Politics of Poverty

What’s at stake for the Syrian people at the Geneva II peace talks?

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Oxfam campaigners at the peace conference in Montreux install tombstones illustrating the urgent need to bring an end to the violence that has killed more than 100,000 people and displaced millions in and around Syria. Photo: Maria Christina Travaglio/Les Studios Casagrande

“All we want is to go back to our country and for peace to prevail.”

Vanessa Parra is Oxfam America’s Humanitarian Press Officer, currently based in Beirut.

World leaders have taken the stage today in Montreaux, Switzerland to kick off the long anticipated Geneva II peace talks. What’s at stake? A lasting political solution that will end the war and that will ensure that millions of Syrians—both inside Syria and the 2.4 million Syrian refugees in neighboring countries—find relief after almost three years of conflict.

The path to peace for Syria is a long one but not impossible to achieve. Here in Lebanon and in Jordan, the Syrian refugees with whom we’ve spoken tell us that what they want most in peace – a peace that will eventually allow them to go home and rebuild their lives.

As our Oxfam team in Geneva gets the word out, there are a few things we should all keep in mind:

1. We’ve already heard plenty of speeches from world leaders and political parties but some essential voices are missing. Civil society and women’s groups, who represent the views of the peaceful majority in Syria, are not yet a part of the political process. They represent the voices of millions of Syrians who want this war to end immediately and their participation is essential to making sure that Syrians get a durable, lasting peace.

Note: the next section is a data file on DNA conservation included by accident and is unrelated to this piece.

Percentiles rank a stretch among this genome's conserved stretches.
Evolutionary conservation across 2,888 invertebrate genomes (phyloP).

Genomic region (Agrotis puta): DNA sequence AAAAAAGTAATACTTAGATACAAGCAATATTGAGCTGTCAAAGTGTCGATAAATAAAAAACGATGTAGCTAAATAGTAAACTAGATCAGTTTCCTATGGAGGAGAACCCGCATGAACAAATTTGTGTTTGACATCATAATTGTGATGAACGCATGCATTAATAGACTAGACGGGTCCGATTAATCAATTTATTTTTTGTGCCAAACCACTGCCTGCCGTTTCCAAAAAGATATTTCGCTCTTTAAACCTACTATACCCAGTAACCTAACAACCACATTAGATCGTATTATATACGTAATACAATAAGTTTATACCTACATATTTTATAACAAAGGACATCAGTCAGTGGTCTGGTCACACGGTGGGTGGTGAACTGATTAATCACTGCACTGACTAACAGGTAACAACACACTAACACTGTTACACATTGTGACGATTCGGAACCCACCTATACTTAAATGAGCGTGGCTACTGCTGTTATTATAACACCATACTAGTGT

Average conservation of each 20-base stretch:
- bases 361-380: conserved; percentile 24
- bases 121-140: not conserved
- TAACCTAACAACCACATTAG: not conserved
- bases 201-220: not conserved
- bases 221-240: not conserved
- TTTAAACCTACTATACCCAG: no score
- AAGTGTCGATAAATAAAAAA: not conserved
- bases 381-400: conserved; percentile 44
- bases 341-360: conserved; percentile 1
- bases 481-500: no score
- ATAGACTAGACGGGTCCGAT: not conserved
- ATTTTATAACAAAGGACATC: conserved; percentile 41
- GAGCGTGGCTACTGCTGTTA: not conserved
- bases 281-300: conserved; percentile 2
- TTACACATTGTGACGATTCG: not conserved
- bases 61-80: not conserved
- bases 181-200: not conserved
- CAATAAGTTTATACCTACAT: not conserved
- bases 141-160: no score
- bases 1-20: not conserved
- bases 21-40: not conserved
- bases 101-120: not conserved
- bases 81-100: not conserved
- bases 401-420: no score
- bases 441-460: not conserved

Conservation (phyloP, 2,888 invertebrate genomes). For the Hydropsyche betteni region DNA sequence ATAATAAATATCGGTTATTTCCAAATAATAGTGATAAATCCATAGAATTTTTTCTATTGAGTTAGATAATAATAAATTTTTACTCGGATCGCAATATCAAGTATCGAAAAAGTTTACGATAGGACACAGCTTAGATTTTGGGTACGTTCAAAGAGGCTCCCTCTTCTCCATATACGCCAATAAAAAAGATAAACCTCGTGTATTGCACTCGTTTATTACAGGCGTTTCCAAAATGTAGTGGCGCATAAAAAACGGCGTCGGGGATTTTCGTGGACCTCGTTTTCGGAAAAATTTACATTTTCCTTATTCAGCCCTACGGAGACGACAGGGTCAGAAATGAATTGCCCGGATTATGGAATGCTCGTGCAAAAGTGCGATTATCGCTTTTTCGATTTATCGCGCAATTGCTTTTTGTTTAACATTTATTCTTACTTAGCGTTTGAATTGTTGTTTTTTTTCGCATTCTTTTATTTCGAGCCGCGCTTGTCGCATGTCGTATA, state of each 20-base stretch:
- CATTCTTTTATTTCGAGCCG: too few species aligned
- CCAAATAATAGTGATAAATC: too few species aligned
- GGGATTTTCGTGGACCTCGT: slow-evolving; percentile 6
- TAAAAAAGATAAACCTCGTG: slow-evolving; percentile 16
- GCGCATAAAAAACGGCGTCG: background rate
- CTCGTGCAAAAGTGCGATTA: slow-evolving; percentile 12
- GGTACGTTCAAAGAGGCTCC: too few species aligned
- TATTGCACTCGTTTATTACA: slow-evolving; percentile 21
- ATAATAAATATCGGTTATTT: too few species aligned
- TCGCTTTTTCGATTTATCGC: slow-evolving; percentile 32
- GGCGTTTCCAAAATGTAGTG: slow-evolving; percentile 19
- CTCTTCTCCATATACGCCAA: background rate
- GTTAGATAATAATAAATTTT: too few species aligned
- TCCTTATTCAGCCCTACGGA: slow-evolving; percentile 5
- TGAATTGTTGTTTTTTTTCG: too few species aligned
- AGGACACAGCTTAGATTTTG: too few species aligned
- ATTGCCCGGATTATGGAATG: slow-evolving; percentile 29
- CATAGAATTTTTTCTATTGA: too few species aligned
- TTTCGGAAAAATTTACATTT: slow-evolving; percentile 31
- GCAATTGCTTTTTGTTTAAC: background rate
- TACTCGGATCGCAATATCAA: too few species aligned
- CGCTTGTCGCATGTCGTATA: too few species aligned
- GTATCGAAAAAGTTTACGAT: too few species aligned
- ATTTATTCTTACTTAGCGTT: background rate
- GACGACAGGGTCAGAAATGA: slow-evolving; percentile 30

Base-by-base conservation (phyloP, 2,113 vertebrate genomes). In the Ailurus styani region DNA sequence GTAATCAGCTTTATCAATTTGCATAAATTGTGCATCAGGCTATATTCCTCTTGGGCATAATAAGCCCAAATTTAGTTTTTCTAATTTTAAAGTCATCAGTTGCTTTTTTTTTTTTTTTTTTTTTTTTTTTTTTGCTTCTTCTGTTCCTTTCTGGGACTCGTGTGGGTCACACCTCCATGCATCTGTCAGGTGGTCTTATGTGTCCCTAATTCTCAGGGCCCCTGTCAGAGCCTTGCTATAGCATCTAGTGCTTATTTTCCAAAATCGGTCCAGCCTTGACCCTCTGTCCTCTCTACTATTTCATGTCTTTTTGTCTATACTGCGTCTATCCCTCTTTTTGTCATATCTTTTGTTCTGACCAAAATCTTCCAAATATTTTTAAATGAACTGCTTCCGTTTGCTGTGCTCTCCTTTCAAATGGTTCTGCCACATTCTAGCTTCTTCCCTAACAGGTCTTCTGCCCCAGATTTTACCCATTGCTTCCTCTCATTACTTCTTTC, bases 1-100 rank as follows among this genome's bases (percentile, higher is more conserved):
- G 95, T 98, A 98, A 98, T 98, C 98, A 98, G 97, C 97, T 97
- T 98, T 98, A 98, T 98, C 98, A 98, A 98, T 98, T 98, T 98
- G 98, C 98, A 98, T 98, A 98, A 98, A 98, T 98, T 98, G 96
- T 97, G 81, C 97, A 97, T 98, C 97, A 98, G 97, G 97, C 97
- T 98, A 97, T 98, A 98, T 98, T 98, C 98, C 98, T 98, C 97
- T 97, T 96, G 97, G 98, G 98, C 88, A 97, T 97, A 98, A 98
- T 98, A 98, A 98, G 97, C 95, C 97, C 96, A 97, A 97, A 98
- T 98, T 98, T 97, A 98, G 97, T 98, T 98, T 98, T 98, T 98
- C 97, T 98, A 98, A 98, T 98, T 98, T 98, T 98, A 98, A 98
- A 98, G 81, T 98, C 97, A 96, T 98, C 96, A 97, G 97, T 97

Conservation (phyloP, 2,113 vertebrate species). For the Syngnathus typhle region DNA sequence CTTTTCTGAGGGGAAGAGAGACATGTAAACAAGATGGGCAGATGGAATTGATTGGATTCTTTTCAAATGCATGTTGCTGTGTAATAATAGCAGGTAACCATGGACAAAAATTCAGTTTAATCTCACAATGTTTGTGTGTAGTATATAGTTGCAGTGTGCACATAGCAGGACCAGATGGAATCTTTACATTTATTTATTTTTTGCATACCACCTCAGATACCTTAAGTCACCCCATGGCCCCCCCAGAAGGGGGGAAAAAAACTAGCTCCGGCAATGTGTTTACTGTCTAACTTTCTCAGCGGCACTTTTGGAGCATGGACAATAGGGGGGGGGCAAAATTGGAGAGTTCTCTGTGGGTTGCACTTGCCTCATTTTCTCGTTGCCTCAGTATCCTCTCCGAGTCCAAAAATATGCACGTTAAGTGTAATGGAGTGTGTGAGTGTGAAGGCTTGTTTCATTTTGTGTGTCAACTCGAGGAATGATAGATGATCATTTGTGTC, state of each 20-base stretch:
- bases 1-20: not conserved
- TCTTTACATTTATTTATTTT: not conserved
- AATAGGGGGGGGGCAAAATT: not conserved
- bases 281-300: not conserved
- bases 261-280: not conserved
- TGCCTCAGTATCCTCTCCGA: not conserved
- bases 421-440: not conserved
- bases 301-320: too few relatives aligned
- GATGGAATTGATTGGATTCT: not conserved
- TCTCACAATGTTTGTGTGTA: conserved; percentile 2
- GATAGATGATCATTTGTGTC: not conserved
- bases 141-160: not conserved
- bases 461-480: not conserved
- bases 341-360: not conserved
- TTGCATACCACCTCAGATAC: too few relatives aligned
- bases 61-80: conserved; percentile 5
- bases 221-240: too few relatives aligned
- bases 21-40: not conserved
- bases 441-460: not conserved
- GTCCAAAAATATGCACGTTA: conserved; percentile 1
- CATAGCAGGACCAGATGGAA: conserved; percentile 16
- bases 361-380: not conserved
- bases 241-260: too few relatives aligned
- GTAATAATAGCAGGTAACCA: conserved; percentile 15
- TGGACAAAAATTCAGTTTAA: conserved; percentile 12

These groups can play a key role in helping to implement negotiated agreements, monitoring ceasefires and human rights violations. They can also pave the way for reconciliation efforts and help support rule of law. All of this will help ensure that any outcome of a peace process has broad public support.

2. Steps to improve the humanitarian situation should not be part of the political tug of war. No matter what happens this week it’s key that the humanitarian suffering for ordinary Syrians ends and ends quickly. All of those in desperate need, including those in besieged towns and community, need access to life-saving humanitarian assistance. But that’s not possible unless all sides agree to make this a priority.

3. Arms are fueling this conflict and undermine the talks. Weapons are crossing the border into Syria and into the hands of all the groups involved in the fighting. Everyone attending Geneva 2 and contributing to the flow of arms must stop the transfer of arms and ammunition of any real peace is to be achieved.

Abu Hussein, a former shepherd from rural Damascus who’s now a refugee in Jordan’s Zaatari camp perhaps said it best, “All we want is to go back to our country and for peace to prevail. We want the conflict to be resolved. We to go back to our villages…These are our hopes.” A hope we all share.

Oxfam continues to provide humanitarian assistance in Syria and to refugees in Lebanon and Jordan, reaching more than 800,000 people. Click here to learn more about Oxfam’s work to assist those affected by the Syrian conflict and refugee crisis.

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